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02/09/13 by Juanita Teschner
Two students who attended the 2012 National Environmental Summit for High School Students last July at Catawba College have received mini-grants to help fund sustainable projects they have initiated in their schools.
Grant recipient Sophia Dill of Glencoe Mill Village, N.C., is orchestrating a project called “Chasing Sustainability – Earth Week” at Western Alamance High School. Her grant was funded by Burt’s Bees.
Shaina Robinson of Ann Arbor, Mich., has started a high school club promoting social responsibility at Greenhills School. An anonymous donor funded her grant. Both students are using knowledge introduced during the summit to advance their causes.
The summit, a partnership of the Center for the Environment at Catawba and Rocky Mountain Institute (RMI) of Colorado, is designed to help high school juniors and seniors learn how to use their skills and interests to make a difference in the world.
“So many people don’t realize they can make a difference or they don’t discover it until later in life,” says John Wear, executive director of the Center for the Environment. “But they can. They can change the path of others. That’s the message we offer these students.
“The approach takes a student who walks through the door and shows that student how to go through a series of steps to implement an initiative,” says Wear. “It carries the student through every process.”
Students learned about setting goals, discerning who the stakeholders are, discovering how to go about organizing and motivating people and teaming up for success.
Importance of Sustainability
Sophia Dill, photo by Seth Holtzman
Dill’s project is intended to increase environmental awareness among the students, faculty and staff of Western Alamance High School by implementing activities that focus on sustainability during Earth Week in April. “Incorporating these events in a school-friendly yet educational atmosphere allows my peers to understand that these sustainable practices in accordance with sustainable living are necessary for our future as a whole,” she writes in her project description.
She has contacted TS Designs, a local eco-friendly business, and the Alamance County Beekeepers’ Association about making presentations on sustainability during Earth Week.
In addition, she is collaborating with Western’s environmental club, Project Green Light, on activities, such as Earth Hour. The plan is to turn off all lights and not use computers during the first hour of school one day to calibrate the number of kilowatts used during that period. Dill hopes this will help students and others understand that their behavior impacts the environment every day.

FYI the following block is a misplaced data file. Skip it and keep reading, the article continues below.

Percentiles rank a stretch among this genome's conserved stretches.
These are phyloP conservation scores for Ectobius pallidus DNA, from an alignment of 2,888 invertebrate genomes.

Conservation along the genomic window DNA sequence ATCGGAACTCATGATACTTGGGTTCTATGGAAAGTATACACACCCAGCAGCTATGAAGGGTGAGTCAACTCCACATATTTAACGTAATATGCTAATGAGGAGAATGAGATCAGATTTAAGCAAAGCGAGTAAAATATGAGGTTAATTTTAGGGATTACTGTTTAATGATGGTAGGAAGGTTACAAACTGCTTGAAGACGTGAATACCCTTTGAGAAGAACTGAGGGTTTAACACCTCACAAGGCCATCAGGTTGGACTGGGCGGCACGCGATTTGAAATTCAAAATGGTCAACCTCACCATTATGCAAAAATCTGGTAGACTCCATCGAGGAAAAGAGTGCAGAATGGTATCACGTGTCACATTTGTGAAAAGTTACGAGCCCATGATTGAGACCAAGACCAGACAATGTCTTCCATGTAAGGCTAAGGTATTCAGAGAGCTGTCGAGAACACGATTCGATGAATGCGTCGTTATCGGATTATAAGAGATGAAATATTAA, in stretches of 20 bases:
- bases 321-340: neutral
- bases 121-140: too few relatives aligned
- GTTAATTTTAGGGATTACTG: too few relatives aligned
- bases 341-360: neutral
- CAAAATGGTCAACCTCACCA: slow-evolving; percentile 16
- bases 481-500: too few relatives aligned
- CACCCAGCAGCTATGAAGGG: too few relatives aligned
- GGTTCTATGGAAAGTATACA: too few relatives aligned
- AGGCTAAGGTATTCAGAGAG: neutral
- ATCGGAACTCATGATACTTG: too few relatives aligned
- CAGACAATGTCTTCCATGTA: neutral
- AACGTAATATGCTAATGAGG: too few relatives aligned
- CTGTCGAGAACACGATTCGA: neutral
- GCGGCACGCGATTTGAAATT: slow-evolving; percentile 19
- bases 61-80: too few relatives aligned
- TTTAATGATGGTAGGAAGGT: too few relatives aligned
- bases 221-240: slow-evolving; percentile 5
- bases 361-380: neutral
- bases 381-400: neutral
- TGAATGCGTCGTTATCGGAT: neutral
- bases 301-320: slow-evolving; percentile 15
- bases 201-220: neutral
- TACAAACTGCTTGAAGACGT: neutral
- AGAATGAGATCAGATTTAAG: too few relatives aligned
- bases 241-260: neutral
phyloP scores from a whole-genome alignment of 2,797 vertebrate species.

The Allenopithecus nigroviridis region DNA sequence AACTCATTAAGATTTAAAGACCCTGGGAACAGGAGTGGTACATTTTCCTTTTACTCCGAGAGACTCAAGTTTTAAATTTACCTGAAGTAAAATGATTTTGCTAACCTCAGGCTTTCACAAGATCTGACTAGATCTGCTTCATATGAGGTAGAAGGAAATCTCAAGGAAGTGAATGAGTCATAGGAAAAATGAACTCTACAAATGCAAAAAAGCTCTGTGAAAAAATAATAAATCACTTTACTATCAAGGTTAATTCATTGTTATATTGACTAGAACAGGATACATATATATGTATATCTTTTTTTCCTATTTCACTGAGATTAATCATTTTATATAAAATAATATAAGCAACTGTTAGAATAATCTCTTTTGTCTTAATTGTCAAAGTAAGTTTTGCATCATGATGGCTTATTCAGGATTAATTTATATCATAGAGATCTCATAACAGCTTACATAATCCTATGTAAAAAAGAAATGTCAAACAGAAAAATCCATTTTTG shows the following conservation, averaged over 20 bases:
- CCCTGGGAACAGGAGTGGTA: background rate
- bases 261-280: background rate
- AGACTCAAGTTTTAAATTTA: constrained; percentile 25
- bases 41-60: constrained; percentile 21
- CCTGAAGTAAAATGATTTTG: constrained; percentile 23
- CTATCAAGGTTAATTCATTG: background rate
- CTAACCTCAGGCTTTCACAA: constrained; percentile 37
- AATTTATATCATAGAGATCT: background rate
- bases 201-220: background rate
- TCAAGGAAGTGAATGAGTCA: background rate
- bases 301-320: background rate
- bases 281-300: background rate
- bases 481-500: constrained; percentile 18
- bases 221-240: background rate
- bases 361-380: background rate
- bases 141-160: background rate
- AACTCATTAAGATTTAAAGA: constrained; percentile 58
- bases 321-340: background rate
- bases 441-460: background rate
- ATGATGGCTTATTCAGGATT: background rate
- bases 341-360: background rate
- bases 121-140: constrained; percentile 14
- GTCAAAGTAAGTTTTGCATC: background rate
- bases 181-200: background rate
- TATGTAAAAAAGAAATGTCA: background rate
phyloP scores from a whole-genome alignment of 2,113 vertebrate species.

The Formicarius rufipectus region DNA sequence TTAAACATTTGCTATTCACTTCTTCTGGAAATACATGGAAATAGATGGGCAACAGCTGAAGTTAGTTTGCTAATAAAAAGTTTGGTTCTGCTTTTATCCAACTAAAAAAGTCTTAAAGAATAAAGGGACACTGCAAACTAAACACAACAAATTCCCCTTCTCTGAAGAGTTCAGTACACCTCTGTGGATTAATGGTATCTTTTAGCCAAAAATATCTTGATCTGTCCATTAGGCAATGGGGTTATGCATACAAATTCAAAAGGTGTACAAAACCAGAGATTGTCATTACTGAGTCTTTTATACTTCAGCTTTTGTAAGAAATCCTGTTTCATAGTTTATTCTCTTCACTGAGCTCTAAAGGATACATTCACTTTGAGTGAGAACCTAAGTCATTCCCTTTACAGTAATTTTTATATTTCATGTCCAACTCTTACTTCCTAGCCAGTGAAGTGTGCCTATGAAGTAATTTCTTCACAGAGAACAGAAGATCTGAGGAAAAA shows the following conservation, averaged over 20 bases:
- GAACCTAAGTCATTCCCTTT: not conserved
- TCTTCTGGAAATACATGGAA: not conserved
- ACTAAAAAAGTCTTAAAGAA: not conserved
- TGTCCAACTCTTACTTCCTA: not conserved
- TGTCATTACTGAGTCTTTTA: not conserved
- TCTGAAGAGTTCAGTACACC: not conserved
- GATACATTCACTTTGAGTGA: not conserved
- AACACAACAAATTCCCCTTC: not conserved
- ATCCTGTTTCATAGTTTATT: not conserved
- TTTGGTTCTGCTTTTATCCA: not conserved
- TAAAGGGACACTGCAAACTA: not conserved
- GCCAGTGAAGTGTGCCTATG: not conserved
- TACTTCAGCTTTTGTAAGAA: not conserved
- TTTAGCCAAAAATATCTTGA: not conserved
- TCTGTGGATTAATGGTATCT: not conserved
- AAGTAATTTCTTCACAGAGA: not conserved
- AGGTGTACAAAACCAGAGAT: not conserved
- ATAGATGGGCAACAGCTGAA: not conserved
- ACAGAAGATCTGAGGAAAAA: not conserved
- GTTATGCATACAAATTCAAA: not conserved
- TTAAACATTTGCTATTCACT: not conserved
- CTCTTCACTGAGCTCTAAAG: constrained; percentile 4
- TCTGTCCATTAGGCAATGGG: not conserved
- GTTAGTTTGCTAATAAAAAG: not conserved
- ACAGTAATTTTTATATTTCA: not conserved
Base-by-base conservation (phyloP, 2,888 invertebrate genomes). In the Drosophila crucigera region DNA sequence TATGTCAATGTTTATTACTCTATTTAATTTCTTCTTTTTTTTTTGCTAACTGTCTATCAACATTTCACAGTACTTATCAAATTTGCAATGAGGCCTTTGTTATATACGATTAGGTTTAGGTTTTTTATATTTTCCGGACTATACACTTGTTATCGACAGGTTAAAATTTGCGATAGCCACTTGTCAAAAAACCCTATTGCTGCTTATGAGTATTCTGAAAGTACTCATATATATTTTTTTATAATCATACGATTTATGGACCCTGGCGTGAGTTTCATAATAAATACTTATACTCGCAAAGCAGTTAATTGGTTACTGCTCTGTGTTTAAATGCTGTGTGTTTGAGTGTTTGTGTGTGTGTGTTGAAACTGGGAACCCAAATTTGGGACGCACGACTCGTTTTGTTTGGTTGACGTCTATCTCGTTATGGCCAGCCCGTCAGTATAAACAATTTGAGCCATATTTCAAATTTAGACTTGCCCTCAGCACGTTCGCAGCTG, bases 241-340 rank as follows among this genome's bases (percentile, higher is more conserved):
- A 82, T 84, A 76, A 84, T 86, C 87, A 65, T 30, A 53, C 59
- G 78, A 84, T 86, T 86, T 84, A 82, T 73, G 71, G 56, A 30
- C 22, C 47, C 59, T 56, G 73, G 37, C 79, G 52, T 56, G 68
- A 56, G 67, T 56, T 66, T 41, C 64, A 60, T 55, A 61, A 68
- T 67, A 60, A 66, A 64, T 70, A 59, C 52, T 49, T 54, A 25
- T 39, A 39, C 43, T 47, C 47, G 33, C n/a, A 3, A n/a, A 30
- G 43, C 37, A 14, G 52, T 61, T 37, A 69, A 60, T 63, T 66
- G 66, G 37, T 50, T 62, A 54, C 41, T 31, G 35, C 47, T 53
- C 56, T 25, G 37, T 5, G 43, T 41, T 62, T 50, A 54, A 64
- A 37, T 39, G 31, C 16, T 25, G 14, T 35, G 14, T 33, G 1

She is also involving members of the school’s Book Club by inviting them to make seed paper bookmarks that can be planted.
Dill’s National Environmental Summit experience helped her understand “what can be accomplished if we work together,” she says. She notes that she wouldn’t “be this far along or as successful” if she hadn’t learned how to plan and orchestrate a project at the summit. “It magnified who I was or who I want to be.”
Eco-friendly, Ethically Produced Apparel
Robinson got interested in environmentally friendly and socially responsible apparel companies when she witnessed a research project her father, a member of the faculty at the University of Michigan, and his students completed. The students surveyed consumers at a mall about whether – once they understood the hazards of sweatshops – they would be willing to pay a bit more for clothing made by companies which pay their employees a living wage and employ eco-friendly practices.
Her interest was further piqued when she tried to purchase a coat for her father that was made in the United States. “I really couldn’t find a single coat,” she says.
Robinson is acutely aware of how much influence teenagers have as consumers of clothing. She hopes to inform students and others at her school about sweatshop conditions and then help them transition into buying apparel that is made by companies that are socially responsible.
She has made a presentation to students, faculty and staff and talked with the individual at Greenhills who is charged with buying school apparel. She is also committed to doing research that will help the person make informed decisions about ethically produced clothing.
“The summit helped so much,” Robinson says. She learned how to attract members to her organization and motivate people, how to collaborate and further develop her leadership skills.
Attending the summit made her more aware of her responsibility to become aware of issues and take a stand. It also helped her realize that “our opinion really matters,” she says. “We’re never too young to learn how to inform others and show them why they should care.”